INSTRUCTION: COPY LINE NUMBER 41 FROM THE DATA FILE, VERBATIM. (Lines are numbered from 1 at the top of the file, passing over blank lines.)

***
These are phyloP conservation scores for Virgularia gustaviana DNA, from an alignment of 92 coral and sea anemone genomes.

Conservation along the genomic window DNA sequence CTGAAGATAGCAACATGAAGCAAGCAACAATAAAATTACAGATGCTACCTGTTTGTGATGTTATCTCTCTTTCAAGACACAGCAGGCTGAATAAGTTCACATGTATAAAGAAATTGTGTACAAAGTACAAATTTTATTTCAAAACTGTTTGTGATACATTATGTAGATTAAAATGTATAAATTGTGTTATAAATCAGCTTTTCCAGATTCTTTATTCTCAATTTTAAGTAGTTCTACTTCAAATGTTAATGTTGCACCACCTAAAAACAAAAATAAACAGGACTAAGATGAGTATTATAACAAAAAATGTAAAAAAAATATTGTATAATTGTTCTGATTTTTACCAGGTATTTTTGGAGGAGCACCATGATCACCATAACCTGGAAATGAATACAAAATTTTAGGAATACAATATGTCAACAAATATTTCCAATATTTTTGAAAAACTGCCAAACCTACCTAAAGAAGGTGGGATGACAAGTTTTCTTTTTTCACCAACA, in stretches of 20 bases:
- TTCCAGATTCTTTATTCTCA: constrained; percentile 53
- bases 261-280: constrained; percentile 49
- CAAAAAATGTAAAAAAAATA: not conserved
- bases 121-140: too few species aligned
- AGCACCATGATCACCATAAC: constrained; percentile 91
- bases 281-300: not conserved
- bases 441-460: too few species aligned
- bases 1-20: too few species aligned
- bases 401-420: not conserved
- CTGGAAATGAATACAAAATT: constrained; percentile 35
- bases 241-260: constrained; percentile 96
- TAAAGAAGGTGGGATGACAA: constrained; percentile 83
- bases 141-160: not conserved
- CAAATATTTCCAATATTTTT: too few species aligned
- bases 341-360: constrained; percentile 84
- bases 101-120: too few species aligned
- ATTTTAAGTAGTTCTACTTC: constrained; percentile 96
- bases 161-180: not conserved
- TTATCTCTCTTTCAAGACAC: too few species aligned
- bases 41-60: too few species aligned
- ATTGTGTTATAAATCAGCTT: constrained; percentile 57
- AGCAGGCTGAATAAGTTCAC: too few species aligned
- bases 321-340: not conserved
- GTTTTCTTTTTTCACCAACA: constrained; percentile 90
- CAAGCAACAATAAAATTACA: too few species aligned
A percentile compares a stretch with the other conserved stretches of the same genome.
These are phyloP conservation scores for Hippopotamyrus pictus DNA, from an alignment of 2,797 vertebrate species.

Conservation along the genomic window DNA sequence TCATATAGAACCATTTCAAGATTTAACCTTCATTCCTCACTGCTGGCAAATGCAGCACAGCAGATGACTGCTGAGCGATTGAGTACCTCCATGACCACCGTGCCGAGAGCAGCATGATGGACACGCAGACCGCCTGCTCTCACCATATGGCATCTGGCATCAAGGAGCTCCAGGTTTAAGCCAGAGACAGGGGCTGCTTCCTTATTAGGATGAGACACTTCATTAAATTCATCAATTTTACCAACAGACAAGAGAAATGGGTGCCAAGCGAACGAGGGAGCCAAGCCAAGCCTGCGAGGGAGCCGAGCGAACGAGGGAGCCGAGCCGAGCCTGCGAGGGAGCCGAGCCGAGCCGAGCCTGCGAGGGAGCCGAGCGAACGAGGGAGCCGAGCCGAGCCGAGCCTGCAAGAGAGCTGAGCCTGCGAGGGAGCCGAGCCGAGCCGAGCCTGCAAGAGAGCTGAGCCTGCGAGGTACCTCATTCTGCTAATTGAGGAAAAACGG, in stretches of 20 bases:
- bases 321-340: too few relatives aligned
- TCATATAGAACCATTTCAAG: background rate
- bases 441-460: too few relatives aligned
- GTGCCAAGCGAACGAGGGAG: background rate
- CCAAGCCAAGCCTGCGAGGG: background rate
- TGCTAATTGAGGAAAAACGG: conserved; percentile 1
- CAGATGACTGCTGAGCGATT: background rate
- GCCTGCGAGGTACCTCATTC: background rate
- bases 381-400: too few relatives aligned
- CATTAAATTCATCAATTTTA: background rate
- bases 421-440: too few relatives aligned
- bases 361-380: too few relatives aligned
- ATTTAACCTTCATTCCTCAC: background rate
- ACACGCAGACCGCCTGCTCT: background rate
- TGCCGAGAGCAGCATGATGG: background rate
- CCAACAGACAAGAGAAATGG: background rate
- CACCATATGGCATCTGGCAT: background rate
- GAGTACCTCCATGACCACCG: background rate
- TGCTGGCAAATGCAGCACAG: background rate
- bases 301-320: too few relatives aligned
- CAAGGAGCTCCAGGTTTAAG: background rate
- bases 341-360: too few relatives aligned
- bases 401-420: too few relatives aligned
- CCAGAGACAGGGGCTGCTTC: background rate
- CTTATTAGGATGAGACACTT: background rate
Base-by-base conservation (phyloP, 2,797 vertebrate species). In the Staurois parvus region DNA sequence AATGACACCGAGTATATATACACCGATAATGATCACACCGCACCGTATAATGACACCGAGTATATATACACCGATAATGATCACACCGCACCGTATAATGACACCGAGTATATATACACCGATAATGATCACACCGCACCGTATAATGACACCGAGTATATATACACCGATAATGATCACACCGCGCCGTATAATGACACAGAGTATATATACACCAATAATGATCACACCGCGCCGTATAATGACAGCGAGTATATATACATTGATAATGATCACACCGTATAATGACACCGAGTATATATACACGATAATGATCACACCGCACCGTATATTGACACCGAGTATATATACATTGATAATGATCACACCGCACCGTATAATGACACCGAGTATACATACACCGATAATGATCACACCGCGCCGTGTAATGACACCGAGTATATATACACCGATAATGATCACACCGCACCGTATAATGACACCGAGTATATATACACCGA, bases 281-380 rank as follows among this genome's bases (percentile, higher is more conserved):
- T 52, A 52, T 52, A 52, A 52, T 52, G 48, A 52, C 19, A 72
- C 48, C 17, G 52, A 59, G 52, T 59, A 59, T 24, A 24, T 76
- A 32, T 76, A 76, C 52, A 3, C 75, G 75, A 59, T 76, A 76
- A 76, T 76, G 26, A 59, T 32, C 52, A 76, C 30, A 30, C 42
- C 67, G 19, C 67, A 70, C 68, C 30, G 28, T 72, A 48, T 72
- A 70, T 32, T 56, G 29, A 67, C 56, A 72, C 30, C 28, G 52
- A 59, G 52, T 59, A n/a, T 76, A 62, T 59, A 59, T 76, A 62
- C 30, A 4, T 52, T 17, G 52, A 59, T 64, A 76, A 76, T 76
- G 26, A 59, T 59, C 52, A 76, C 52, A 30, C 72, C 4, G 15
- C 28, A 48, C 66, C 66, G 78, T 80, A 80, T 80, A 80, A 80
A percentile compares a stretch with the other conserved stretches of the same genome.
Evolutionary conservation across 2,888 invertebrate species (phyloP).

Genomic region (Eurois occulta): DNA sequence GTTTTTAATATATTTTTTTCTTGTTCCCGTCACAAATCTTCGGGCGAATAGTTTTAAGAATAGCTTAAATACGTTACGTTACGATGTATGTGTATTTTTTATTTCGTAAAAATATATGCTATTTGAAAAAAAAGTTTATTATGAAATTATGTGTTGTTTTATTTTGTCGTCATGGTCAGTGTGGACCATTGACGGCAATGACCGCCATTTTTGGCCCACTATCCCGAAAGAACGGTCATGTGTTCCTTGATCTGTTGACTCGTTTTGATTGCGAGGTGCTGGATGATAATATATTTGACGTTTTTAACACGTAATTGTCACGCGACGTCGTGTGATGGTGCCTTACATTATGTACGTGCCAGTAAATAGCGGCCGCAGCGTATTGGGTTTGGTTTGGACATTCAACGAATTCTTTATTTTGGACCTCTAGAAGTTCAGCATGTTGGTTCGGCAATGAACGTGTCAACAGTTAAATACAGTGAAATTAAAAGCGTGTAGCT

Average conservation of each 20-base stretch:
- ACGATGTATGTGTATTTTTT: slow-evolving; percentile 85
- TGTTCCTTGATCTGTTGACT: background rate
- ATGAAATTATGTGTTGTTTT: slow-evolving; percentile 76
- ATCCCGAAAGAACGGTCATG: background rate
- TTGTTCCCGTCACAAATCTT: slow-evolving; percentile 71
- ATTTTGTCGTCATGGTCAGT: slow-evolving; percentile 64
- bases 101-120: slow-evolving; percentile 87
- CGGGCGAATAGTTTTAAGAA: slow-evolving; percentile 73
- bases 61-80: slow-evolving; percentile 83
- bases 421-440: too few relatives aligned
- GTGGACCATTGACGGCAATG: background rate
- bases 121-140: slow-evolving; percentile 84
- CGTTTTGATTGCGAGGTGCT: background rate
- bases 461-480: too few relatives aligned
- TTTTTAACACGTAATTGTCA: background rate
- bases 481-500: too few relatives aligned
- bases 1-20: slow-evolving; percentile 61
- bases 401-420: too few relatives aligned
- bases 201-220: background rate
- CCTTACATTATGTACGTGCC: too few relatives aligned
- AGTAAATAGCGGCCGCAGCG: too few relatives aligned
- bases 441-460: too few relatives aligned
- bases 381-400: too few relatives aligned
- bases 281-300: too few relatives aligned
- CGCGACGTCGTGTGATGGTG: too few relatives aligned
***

- bases 421-440: too few relatives aligned